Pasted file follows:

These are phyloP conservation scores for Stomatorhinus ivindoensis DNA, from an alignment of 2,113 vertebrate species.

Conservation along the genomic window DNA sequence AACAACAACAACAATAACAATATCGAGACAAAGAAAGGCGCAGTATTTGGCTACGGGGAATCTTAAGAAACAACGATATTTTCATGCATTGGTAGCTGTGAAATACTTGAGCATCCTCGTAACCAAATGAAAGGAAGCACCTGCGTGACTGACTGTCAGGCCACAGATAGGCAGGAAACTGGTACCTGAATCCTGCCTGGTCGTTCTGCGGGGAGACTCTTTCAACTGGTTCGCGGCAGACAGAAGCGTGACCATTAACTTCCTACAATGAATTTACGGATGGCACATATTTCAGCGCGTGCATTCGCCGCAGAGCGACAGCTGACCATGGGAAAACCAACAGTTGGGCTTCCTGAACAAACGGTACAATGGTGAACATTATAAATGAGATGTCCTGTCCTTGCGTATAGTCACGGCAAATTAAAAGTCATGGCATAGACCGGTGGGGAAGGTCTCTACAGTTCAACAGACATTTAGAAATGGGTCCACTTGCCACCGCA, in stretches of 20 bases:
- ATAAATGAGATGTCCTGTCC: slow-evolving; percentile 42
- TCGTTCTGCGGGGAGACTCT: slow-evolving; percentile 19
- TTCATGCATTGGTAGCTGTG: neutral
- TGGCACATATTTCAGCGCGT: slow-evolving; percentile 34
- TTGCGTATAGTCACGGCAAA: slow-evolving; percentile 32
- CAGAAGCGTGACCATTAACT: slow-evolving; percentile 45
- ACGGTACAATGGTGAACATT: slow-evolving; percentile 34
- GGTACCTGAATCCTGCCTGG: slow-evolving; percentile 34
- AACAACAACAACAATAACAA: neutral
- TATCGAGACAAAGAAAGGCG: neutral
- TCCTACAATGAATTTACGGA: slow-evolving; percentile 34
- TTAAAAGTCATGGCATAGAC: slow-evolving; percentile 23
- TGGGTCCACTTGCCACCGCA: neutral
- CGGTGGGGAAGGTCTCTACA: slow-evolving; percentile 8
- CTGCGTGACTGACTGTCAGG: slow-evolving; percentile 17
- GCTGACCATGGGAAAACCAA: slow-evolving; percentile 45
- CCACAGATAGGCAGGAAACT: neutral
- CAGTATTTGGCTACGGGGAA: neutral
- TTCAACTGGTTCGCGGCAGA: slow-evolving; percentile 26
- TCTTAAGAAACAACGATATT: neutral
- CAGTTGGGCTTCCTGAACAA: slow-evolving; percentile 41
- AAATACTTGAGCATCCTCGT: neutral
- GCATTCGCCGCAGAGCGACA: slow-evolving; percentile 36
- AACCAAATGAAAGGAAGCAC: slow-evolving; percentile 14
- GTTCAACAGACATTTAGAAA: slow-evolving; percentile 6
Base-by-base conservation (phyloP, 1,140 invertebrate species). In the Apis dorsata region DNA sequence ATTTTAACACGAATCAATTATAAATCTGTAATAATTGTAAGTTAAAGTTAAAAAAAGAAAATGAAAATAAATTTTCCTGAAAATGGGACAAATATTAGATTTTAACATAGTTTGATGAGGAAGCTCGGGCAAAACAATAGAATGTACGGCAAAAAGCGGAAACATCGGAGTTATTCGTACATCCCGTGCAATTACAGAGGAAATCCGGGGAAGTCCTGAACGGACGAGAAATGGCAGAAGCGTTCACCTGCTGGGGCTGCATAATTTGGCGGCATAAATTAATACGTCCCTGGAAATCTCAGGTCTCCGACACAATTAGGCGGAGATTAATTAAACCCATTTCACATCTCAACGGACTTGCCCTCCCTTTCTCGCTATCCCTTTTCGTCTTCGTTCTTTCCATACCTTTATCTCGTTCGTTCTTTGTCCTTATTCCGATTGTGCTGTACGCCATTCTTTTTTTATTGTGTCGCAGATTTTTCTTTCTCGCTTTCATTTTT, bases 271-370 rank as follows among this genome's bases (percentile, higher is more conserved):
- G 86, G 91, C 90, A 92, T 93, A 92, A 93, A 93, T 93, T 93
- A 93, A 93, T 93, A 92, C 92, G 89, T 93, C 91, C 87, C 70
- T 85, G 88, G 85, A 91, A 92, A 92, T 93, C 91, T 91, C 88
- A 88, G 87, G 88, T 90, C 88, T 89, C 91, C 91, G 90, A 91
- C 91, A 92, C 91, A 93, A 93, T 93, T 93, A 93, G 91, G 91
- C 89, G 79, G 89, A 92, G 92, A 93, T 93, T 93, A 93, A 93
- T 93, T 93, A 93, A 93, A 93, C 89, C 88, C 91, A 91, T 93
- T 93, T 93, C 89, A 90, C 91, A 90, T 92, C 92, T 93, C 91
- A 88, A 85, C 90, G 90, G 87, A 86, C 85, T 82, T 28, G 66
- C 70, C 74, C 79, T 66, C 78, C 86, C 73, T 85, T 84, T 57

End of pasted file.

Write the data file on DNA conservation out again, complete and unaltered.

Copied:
These are phyloP conservation scores for Stomatorhinus ivindoensis DNA, from an alignment of 2,113 vertebrate species.

Conservation along the genomic window DNA sequence AACAACAACAACAATAACAATATCGAGACAAAGAAAGGCGCAGTATTTGGCTACGGGGAATCTTAAGAAACAACGATATTTTCATGCATTGGTAGCTGTGAAATACTTGAGCATCCTCGTAACCAAATGAAAGGAAGCACCTGCGTGACTGACTGTCAGGCCACAGATAGGCAGGAAACTGGTACCTGAATCCTGCCTGGTCGTTCTGCGGGGAGACTCTTTCAACTGGTTCGCGGCAGACAGAAGCGTGACCATTAACTTCCTACAATGAATTTACGGATGGCACATATTTCAGCGCGTGCATTCGCCGCAGAGCGACAGCTGACCATGGGAAAACCAACAGTTGGGCTTCCTGAACAAACGGTACAATGGTGAACATTATAAATGAGATGTCCTGTCCTTGCGTATAGTCACGGCAAATTAAAAGTCATGGCATAGACCGGTGGGGAAGGTCTCTACAGTTCAACAGACATTTAGAAATGGGTCCACTTGCCACCGCA, in stretches of 20 bases:
- ATAAATGAGATGTCCTGTCC: slow-evolving; percentile 42
- TCGTTCTGCGGGGAGACTCT: slow-evolving; percentile 19
- TTCATGCATTGGTAGCTGTG: neutral
- TGGCACATATTTCAGCGCGT: slow-evolving; percentile 34
- TTGCGTATAGTCACGGCAAA: slow-evolving; percentile 32
- CAGAAGCGTGACCATTAACT: slow-evolving; percentile 45
- ACGGTACAATGGTGAACATT: slow-evolving; percentile 34
- GGTACCTGAATCCTGCCTGG: slow-evolving; percentile 34
- AACAACAACAACAATAACAA: neutral
- TATCGAGACAAAGAAAGGCG: neutral
- TCCTACAATGAATTTACGGA: slow-evolving; percentile 34
- TTAAAAGTCATGGCATAGAC: slow-evolving; percentile 23
- TGGGTCCACTTGCCACCGCA: neutral
- CGGTGGGGAAGGTCTCTACA: slow-evolving; percentile 8
- CTGCGTGACTGACTGTCAGG: slow-evolving; percentile 17
- GCTGACCATGGGAAAACCAA: slow-evolving; percentile 45
- CCACAGATAGGCAGGAAACT: neutral
- CAGTATTTGGCTACGGGGAA: neutral
- TTCAACTGGTTCGCGGCAGA: slow-evolving; percentile 26
- TCTTAAGAAACAACGATATT: neutral
- CAGTTGGGCTTCCTGAACAA: slow-evolving; percentile 41
- AAATACTTGAGCATCCTCGT: neutral
- GCATTCGCCGCAGAGCGACA: slow-evolving; percentile 36
- AACCAAATGAAAGGAAGCAC: slow-evolving; percentile 14
- GTTCAACAGACATTTAGAAA: slow-evolving; percentile 6
Base-by-base conservation (phyloP, 1,140 invertebrate species). In the Apis dorsata region DNA sequence ATTTTAACACGAATCAATTATAAATCTGTAATAATTGTAAGTTAAAGTTAAAAAAAGAAAATGAAAATAAATTTTCCTGAAAATGGGACAAATATTAGATTTTAACATAGTTTGATGAGGAAGCTCGGGCAAAACAATAGAATGTACGGCAAAAAGCGGAAACATCGGAGTTATTCGTACATCCCGTGCAATTACAGAGGAAATCCGGGGAAGTCCTGAACGGACGAGAAATGGCAGAAGCGTTCACCTGCTGGGGCTGCATAATTTGGCGGCATAAATTAATACGTCCCTGGAAATCTCAGGTCTCCGACACAATTAGGCGGAGATTAATTAAACCCATTTCACATCTCAACGGACTTGCCCTCCCTTTCTCGCTATCCCTTTTCGTCTTCGTTCTTTCCATACCTTTATCTCGTTCGTTCTTTGTCCTTATTCCGATTGTGCTGTACGCCATTCTTTTTTTATTGTGTCGCAGATTTTTCTTTCTCGCTTTCATTTTT, bases 271-370 rank as follows among this genome's bases (percentile, higher is more conserved):
- G 86, G 91, C 90, A 92, T 93, A 92, A 93, A 93, T 93, T 93
- A 93, A 93, T 93, A 92, C 92, G 89, T 93, C 91, C 87, C 70
- T 85, G 88, G 85, A 91, A 92, A 92, T 93, C 91, T 91, C 88
- A 88, G 87, G 88, T 90, C 88, T 89, C 91, C 91, G 90, A 91
- C 91, A 92, C 91, A 93, A 93, T 93, T 93, A 93, G 91, G 91
- C 89, G 79, G 89, A 92, G 92, A 93, T 93, T 93, A 93, A 93
- T 93, T 93, A 93, A 93, A 93, C 89, C 88, C 91, A 91, T 93
- T 93, T 93, C 89, A 90, C 91, A 90, T 92, C 92, T 93, C 91
- A 88, A 85, C 90, G 90, G 87, A 86, C 85, T 82, T 28, G 66
- C 70, C 74, C 79, T 66, C 78, C 86, C 73, T 85, T 84, T 57